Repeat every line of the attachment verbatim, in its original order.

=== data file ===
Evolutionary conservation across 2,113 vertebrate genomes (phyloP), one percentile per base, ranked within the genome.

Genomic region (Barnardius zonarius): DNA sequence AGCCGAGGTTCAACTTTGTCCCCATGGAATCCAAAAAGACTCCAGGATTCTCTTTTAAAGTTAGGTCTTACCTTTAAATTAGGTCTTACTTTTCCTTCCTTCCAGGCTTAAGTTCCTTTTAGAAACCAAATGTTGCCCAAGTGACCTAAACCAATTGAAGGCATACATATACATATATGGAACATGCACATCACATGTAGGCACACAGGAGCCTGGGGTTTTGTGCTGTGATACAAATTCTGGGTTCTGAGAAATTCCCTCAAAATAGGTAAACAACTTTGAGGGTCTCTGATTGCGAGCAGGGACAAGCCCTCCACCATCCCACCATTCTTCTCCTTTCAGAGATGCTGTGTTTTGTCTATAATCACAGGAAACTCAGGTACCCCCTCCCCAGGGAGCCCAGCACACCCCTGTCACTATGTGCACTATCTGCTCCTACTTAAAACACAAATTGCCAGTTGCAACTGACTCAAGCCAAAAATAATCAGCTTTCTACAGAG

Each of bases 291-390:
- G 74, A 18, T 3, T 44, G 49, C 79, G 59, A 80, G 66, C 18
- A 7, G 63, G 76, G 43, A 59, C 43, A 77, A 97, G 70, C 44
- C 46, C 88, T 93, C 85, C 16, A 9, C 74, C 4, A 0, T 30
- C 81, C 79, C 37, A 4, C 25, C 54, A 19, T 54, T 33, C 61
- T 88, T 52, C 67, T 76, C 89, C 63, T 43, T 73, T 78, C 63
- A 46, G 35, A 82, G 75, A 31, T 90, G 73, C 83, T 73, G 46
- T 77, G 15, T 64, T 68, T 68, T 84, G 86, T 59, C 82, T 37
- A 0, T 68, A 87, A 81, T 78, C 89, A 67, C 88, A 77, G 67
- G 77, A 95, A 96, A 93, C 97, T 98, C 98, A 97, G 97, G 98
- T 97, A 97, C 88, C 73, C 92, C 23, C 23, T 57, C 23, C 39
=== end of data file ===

Evolutionary conservation across 2,113 vertebrate genomes (phyloP), one percentile per base, ranked within the genome.

Genomic region (Barnardius zonarius): DNA sequence AGCCGAGGTTCAACTTTGTCCCCATGGAATCCAAAAAGACTCCAGGATTCTCTTTTAAAGTTAGGTCTTACCTTTAAATTAGGTCTTACTTTTCCTTCCTTCCAGGCTTAAGTTCCTTTTAGAAACCAAATGTTGCCCAAGTGACCTAAACCAATTGAAGGCATACATATACATATATGGAACATGCACATCACATGTAGGCACACAGGAGCCTGGGGTTTTGTGCTGTGATACAAATTCTGGGTTCTGAGAAATTCCCTCAAAATAGGTAAACAACTTTGAGGGTCTCTGATTGCGAGCAGGGACAAGCCCTCCACCATCCCACCATTCTTCTCCTTTCAGAGATGCTGTGTTTTGTCTATAATCACAGGAAACTCAGGTACCCCCTCCCCAGGGAGCCCAGCACACCCCTGTCACTATGTGCACTATCTGCTCCTACTTAAAACACAAATTGCCAGTTGCAACTGACTCAAGCCAAAAATAATCAGCTTTCTACAGAG

Each of bases 291-390:
- G 74, A 18, T 3, T 44, G 49, C 79, G 59, A 80, G 66, C 18
- A 7, G 63, G 76, G 43, A 59, C 43, A 77, A 97, G 70, C 44
- C 46, C 88, T 93, C 85, C 16, A 9, C 74, C 4, A 0, T 30
- C 81, C 79, C 37, A 4, C 25, C 54, A 19, T 54, T 33, C 61
- T 88, T 52, C 67, T 76, C 89, C 63, T 43, T 73, T 78, C 63
- A 46, G 35, A 82, G 75, A 31, T 90, G 73, C 83, T 73, G 46
- T 77, G 15, T 64, T 68, T 68, T 84, G 86, T 59, C 82, T 37
- A 0, T 68, A 87, A 81, T 78, C 89, A 67, C 88, A 77, G 67
- G 77, A 95, A 96, A 93, C 97, T 98, C 98, A 97, G 97, G 98
- T 97, A 97, C 88, C 73, C 92, C 23, C 23, T 57, C 23, C 39